If the reflections are allowed to add their complexity, the overall illusion is altogether more spacious and open, to many listeners, more realistic.

In part, this is a matter of taste.
http://www.harmanaudio.com/all_about_audio/acoustical_design.pdf

Craig

Lombardi said it:
Perfection is not attainable, but if we chase perfection we can catch excellence."

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post #19198 of 22354 Old 05-02-2014, 09:09 AM
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Originally Posted by craig john View Post

No matter what Toole says, there is no circumstance where I, (personally), prefer an added reflection... any added reflection, no matter where it comes from. I would much rather listen to the "direct" sound of my speakers than the reflected sound from my room. In fact, I consider anything added by my room to be "distortion." And in the strictest sense, it is. It's something added that is not in the original signal. Some people "like" the distortion of tube amps. Some like the distortion of lots of reflections in their rooms. I, (personally), prefer neither. Some reflections can't be avoided, and I prefer those reflections to be late in arrival and at a lower level.

Craig

Quote:
Originally Posted by Nyal Mellor View Post

So you are listening in a massive anechoic chamber then? If not you still have reflections smile.gif

Nyal, please see the emphasized text above.

Lombardi said it:
Perfection is not attainable, but if we chase perfection we can catch excellence."

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post #19199 of 22354 Old 05-02-2014, 09:11 AM
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Originally Posted by RMK! View Post

Since you are building out a new dedicated room, professional assistance would be nice. smile.gif Nyal or the Erskine Group could give you a a turnkey treatments plan.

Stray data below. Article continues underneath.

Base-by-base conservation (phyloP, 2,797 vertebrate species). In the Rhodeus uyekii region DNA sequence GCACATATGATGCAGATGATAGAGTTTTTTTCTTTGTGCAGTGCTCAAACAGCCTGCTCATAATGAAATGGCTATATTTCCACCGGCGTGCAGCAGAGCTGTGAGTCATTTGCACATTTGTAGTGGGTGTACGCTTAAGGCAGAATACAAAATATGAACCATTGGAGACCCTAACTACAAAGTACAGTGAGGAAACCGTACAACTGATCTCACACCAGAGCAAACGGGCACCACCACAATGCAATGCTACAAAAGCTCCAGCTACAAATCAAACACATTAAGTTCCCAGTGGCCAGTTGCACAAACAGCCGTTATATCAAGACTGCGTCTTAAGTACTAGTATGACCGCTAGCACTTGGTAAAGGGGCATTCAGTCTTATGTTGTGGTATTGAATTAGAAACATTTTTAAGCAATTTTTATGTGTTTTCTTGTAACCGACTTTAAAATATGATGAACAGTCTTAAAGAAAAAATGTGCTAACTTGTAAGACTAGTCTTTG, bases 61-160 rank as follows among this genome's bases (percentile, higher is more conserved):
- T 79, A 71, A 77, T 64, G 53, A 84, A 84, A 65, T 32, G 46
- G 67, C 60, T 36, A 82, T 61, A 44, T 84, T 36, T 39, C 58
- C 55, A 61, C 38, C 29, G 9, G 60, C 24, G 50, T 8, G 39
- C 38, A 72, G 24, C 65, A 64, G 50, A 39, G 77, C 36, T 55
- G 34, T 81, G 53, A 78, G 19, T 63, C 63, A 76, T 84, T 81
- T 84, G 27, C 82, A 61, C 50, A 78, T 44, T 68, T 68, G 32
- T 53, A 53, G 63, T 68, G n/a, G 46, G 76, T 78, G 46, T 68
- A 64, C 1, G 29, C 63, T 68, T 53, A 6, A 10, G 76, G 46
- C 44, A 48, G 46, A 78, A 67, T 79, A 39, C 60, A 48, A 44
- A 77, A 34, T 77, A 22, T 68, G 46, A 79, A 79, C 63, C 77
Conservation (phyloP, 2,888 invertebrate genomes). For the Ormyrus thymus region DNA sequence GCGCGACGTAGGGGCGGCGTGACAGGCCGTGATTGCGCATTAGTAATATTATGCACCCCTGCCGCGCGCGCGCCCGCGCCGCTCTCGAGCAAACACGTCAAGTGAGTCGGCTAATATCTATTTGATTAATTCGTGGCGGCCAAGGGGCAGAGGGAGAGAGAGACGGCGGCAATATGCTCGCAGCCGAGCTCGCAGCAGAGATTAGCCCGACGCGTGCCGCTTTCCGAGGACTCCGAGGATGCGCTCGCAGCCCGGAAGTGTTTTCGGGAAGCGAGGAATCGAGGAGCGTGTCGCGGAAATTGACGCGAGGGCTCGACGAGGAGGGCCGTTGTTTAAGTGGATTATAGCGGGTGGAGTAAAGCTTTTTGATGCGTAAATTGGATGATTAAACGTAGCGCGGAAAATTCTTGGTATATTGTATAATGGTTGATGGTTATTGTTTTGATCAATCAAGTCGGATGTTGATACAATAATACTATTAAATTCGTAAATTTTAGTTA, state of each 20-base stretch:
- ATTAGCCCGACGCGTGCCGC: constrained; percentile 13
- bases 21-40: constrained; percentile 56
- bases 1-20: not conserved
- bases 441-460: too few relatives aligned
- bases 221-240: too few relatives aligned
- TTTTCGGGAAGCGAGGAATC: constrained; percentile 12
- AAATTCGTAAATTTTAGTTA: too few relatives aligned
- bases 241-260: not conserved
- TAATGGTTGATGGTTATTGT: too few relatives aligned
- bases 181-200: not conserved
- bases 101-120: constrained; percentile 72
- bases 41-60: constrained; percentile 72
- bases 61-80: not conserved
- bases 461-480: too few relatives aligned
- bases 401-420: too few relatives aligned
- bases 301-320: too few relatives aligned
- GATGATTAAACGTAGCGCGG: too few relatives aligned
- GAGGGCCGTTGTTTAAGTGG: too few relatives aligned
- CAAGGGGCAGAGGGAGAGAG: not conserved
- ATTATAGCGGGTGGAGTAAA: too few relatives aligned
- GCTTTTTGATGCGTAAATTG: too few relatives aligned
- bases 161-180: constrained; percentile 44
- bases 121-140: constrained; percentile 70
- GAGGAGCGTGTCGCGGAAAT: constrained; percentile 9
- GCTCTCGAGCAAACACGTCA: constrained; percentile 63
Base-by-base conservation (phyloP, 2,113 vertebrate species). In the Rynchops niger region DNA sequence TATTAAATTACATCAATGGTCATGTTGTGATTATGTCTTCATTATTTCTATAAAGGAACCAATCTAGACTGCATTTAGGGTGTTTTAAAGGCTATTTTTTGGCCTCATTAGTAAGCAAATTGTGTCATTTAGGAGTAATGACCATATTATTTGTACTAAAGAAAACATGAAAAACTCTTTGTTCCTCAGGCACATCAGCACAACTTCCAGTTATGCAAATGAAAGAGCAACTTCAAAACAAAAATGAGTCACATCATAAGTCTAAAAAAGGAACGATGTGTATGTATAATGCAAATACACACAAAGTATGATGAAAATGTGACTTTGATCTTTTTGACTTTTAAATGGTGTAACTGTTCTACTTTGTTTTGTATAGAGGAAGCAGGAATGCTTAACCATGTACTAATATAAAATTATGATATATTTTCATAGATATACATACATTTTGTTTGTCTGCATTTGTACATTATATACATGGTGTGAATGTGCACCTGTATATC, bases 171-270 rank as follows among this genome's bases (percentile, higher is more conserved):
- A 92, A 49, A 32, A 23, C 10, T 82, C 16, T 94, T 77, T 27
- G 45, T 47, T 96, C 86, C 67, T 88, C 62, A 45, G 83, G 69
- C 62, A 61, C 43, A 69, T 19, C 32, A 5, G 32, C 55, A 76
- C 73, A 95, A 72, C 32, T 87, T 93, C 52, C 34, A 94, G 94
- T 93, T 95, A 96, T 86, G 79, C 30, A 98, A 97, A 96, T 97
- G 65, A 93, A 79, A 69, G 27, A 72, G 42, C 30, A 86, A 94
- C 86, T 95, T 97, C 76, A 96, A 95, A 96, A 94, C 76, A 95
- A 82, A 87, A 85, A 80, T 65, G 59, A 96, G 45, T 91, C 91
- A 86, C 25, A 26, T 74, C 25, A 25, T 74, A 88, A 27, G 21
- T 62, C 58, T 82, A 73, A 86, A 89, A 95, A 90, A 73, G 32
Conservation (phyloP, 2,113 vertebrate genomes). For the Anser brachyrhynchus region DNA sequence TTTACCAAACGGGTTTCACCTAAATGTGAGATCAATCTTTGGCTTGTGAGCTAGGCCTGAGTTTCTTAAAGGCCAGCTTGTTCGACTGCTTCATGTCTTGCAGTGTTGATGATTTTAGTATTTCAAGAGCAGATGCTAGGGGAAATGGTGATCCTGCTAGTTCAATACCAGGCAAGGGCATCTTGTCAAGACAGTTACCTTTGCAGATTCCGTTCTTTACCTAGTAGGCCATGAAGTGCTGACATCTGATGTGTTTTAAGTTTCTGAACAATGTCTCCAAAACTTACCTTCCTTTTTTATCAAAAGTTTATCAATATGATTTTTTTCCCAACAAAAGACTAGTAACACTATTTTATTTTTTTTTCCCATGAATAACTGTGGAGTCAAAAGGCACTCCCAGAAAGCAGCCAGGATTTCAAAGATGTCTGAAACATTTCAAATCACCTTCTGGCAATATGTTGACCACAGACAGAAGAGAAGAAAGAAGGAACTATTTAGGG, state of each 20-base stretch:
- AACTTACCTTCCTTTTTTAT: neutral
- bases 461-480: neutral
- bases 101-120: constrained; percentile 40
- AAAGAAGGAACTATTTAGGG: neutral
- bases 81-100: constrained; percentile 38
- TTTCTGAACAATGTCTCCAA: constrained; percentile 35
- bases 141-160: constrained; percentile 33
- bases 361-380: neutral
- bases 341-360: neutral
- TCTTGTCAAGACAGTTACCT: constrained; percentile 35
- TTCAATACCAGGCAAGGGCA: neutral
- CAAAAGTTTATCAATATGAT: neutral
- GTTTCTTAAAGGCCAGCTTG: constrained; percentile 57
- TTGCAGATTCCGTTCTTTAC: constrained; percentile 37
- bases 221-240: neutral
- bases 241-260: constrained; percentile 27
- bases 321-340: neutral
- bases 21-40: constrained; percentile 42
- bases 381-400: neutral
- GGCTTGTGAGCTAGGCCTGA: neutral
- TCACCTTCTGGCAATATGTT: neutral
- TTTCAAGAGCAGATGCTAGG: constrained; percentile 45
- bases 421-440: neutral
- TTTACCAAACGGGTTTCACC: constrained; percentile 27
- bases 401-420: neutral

RMK..

I wish i have the money... I am totally over-budgeted... not just the home theater aspect, but building the entire house... digging deep into my savings...

I did pay GikAcoustics for a plan, it seems simple... but requires the purchase of their products which is not possible to ship to Malaysia... So, i have been reading up a lot on acoustics thread, etc.. and have came up with a simple plan.

Also, I have been to many 'Theater' and 'Audio' rooms designed by 'local experts' and they all don't sound good to me... it seems my natural room with bookshelves sounded better..

I guess, after reading a lot, perhaps, just throwing things around, quasi science, may do the job.. smile.gif

I know people here hate' quasi science' and me too, really, but budget doesn't allow it... proper acoustics from experts will cost me way too much, and perhaps take away the budget i have for the projector...
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post #19200 of 22354 Old 05-02-2014, 09:34 AM
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Originally Posted by craig john View Post

Toole agrees with the "preference" thing:
http://www.harmanaudio.com/all_about_audio/acoustical_design.pdf

Craig
Part no choice part preference I am somewhere in the middle I guess.
I tried two extra GIK 244' s on my front wall recently.
At first I liked the result, but after a while I found it sounded a bit dull , bordering boring.biggrin.gif
So now I am back to my preferred distortion.wink.gif